How do you find out if something is patented? The answer lies in searching the database of the United States Patent and Trademark Office (USPTO). This search may be done online via the USPTO website or in person at the various USPTO libraries spread across the country.

What Is the USPTO?

USPTO is the federal agency that reviews patent applications and determines whether or not to issue a patent. The agency keeps an extensive record of previously issued patents, and this record is publicly accessible to anyone who may be interested in the information.

Since the agency will not issue another patent to inventions similar to previously patented ones, it is important to thoroughly search for any invention similar to yours in the USPTO database before applying for a patent. This will save you a lot of time, effort, money, and future hassle from patent trolls.

What Can Be Patented?

In order to know whether your idea qualifies for a patent, it is important to understand what patenting is. A patent is an exclusive ownership right that governments grant to inventors to make or commercially exploit an invention for a set period of time. However, not everything can be patented. For instance, the exclusive ownership of a book or song is a copyright and not a patent. Similarly, you cannot patent your business name — that would be called a trademark.

What can be patented is a useful and original invention. This may include a new kind of device, machinery, manufacturing process, or even an improvement to already patented invention. Generally, there are three types of patents approved by the USPTO.

  1. Design Patents: These are usually enhancements to an already existing object, without any change in its functionality.
  2. Plant Patents: These include new kinds of plants resulting from cuttings, grafts, or other asexual means.
  3. Utility Patents: These cover objects that function in a new way or are capable of producing new results that have not been achieved previously by similar objects.

For your invention to receive a patent, it must possess three basic qualities:

  • It must be completely new and must not have been made publicly available prior to the filing of your patent application.
  • The invention must work exactly as promised.
  • The invention must reveal inventive ingenuity and not simply state what is obvious to someone else who is skilled in the same discipline.

Preforming a patent search isn't as simple as entering keywords into a regular search engine. The USPTO database is huge and a regular unfiltered search will produce overwhelming results. Here are some specific steps you should take when performing your online patent search:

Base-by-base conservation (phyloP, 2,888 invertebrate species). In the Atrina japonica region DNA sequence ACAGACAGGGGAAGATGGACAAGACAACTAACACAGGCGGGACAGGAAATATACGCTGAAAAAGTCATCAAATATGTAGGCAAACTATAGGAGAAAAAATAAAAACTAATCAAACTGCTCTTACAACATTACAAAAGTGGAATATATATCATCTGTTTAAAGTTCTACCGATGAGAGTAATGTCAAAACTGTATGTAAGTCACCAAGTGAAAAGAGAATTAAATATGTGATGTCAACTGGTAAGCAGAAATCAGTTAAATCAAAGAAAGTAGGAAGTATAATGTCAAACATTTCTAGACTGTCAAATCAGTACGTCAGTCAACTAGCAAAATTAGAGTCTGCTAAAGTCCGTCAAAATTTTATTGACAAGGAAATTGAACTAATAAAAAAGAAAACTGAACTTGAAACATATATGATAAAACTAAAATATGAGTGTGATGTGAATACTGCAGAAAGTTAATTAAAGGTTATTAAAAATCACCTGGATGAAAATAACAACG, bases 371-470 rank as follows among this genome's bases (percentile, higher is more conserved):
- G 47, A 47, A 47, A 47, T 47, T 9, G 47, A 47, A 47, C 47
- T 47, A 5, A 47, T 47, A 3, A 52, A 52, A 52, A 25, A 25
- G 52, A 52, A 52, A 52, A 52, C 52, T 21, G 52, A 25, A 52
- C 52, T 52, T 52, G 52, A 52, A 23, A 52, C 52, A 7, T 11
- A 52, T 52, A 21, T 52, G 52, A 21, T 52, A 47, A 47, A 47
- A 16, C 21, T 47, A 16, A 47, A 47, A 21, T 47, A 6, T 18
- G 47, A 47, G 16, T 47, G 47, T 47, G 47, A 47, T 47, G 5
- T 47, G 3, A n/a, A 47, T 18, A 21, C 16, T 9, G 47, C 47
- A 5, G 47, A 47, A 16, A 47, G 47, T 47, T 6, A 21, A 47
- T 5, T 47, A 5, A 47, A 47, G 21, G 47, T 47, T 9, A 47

1. Open the USPTO website. Once open, click on the search icon to begin.
  2. Select the Advanced Search Option. Searching for keywords using the basic quick search can produce overwhelming results. Instead, use the advanced search function, which gives room for using different parameters to filter search results.
  3. Choose the search parameters. There are 31 search parameters to choose from in the USPTO website. These include patent titles, patent abstracts, application dates etc. Further information on how to use each parameter is available by clicking on its corresponding link.
  4. Enter your keywords into the search box. Keywords and other search parameters need to be entered in a very specific order into the query box in order to produce relevant results. Examples of the required search format for each specific code are available under the field code instructions and at the top of the website.
  5. Select a time frame. Typical search results on the USPTO database contain complete information only for patents issued from 1976 to the present. However, to access patents issued before 1976 (all the way back to 1790), you'll need to enter the patent number, issue date, and current U.S. classification.
  6. Open relevant search results to discover the existence of a patent. The database search results come in the form of a list, so you'll need to click on each individual result to access the patent information. Each search result provides information about the background and functionality of the invention. It also comes with a descriptive drawing of the invention, which lets you know whether it's the same invention you had in mind.

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